It isn’t surprising that Infinite Fall, as a small studio, has released very little beyond this trailer showing actual gameplay, but what is there looks like a combination between an action platformer and a point-and-click adventure, where players must jump around Possum Springs, finding new areas and new characters  in order to advance the story.

For those of you who are longtime fans of this site, you will know that my interests in narrative video game experiments go back to Her StoryThe Beginner’s Guide, and Firewatch (also, stay tuned later this month for a review of Memoranda). As a result, I am incredibly excited about this game, and I can’t wait to see what storytelling gem Infinite Fall has crafted for players.

Horizon: Zero Dawn Guerrilla Games (February 28th)


From the makers of the Killzone series comes Horizon: Zero Dawn, a game wherein human civilization has been returned to its prehistoric origins and dinosaurs have been replaced by monolithic robots. In what looks to be an original and genre-defining third person action RPG, players will take on the role of Aloy–a young woman and hunter for her clan–as she fights with other human settlements, gathers material for her people’s  survival, and slays the giant mechanized beasts that threaten the future of humanity.

Blending the crafting elements of something like Rust or The Last of Us and the Killzone-esque strategic combat design that made Guerrilla famous, Horizon: Zero Dawn produces what looks to be a successful blend between future and past, in both gameplay and storytelling.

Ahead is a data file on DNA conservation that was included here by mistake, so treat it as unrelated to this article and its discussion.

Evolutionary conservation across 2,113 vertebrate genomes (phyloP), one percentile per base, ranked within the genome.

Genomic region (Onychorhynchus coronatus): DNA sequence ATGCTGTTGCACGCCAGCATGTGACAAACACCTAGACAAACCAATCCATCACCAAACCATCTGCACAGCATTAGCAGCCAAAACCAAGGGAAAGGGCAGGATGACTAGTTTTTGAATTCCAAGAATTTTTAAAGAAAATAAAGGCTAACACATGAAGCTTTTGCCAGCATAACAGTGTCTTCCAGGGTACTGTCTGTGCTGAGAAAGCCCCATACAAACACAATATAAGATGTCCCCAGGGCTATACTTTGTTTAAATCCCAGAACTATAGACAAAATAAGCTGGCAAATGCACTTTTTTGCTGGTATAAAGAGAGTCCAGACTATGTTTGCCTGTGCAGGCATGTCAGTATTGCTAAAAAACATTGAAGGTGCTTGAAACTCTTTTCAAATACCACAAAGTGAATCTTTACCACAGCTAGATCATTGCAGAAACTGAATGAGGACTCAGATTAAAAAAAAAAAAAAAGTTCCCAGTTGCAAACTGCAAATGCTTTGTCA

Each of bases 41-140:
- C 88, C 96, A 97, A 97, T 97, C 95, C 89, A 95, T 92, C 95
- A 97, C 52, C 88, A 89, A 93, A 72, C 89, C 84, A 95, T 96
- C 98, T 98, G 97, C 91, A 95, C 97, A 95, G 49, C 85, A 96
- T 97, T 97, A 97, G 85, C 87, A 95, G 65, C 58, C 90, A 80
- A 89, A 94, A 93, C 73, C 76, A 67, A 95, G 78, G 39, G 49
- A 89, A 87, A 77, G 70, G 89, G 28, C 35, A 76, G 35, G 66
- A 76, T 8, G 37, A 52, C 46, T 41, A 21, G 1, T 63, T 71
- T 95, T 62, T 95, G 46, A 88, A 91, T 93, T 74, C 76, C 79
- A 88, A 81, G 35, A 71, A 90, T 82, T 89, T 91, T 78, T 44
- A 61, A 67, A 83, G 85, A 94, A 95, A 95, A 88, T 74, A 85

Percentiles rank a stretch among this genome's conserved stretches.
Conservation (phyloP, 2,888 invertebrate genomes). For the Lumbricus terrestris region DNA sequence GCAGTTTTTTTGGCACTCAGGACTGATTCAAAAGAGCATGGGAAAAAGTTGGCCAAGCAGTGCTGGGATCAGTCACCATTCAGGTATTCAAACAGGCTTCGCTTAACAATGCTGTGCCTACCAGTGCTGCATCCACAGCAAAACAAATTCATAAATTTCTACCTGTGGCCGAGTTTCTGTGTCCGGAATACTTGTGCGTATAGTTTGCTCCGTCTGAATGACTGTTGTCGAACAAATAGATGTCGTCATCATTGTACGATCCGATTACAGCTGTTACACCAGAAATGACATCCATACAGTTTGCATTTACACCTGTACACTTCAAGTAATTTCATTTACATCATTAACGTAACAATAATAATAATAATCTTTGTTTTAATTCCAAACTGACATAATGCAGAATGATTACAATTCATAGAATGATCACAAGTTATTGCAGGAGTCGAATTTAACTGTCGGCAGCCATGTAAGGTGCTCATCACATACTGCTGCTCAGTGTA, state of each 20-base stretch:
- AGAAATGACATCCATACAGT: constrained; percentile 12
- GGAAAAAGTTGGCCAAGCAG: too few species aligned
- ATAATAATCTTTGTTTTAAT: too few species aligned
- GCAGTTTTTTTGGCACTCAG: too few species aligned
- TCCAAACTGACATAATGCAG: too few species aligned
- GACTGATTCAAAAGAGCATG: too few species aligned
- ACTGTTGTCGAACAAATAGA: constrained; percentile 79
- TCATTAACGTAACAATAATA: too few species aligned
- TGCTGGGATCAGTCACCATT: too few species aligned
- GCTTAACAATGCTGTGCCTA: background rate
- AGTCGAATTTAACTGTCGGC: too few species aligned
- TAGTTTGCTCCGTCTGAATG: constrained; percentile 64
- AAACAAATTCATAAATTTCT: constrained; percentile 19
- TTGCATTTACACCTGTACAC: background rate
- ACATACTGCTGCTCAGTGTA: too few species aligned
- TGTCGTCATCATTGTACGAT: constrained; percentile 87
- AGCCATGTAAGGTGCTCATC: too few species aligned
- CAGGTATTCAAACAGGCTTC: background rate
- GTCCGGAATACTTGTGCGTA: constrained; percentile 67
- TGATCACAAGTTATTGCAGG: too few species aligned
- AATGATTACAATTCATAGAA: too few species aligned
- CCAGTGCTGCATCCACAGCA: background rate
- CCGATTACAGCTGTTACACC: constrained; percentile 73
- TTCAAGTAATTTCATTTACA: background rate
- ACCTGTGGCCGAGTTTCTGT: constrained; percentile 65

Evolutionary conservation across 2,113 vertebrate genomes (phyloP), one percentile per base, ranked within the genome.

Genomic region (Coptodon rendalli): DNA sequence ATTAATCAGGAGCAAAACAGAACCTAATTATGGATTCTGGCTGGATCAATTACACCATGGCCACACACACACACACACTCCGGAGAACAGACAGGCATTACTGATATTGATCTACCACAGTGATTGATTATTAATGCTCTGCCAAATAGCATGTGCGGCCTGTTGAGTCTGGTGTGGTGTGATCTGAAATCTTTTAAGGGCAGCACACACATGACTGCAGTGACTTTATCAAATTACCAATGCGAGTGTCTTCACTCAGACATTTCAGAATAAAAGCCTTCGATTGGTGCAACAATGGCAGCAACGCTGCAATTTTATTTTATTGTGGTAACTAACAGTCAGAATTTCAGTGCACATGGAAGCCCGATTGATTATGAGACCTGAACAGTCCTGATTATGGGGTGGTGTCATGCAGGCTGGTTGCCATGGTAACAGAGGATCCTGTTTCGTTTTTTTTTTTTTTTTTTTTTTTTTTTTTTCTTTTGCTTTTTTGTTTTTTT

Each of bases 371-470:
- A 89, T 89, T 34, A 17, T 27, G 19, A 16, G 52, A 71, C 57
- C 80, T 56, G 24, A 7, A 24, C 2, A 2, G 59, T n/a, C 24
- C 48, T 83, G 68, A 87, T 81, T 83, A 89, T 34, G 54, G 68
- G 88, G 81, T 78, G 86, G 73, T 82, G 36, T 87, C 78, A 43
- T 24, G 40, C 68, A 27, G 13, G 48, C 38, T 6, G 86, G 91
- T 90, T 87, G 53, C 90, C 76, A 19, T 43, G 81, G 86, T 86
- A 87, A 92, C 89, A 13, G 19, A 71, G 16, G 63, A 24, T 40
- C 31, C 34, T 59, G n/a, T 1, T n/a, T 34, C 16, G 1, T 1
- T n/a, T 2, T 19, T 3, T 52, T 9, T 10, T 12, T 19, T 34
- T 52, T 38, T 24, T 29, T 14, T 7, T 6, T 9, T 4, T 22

So, if you ever wanted to use a bow and arrow to murder a robot dinosaur in a post-apocalypse that is so far into the distant future that humanity has forgotten where the robots came from in the first place, this is the game for you.

Torment: Tides Of Numenera – nXile Entertainment (February 28th; official release out of Early Access)


Building upon the recent renaissance in computer-based, isometric-style RPGs seen through the successes of Divinity: Original Sin and Pillars of EternityTorment: Tides of Numenera is a Kickstarter funded, Steam Early Access success story due for full release at the tail end of February. A sequel to 1999’s Planescape: Torment--which many still see as the greatest video game story ever told–Tides of Numenera is set is Monte Cook’s new tabletop RPG world of the same name, and according to the developer’s website, it deals in the same complex and highly personal themes as its predecessor.

Full disclosure, this style of game will not be for everyone. While the story promises to be outstanding, if you are not interested in long stretches of dialogue, intense inventory and party management, and at least 60-100 hours of gameplay to achieve full closure, Torment: Tides of Numenera will not be for you. That being said, however, I would encourage anyone with fond memories of this genre (or even the moderately curious) to give this game a shot. If it turns out to be your kind of experience, the payoff will overtake the risk by tenfold.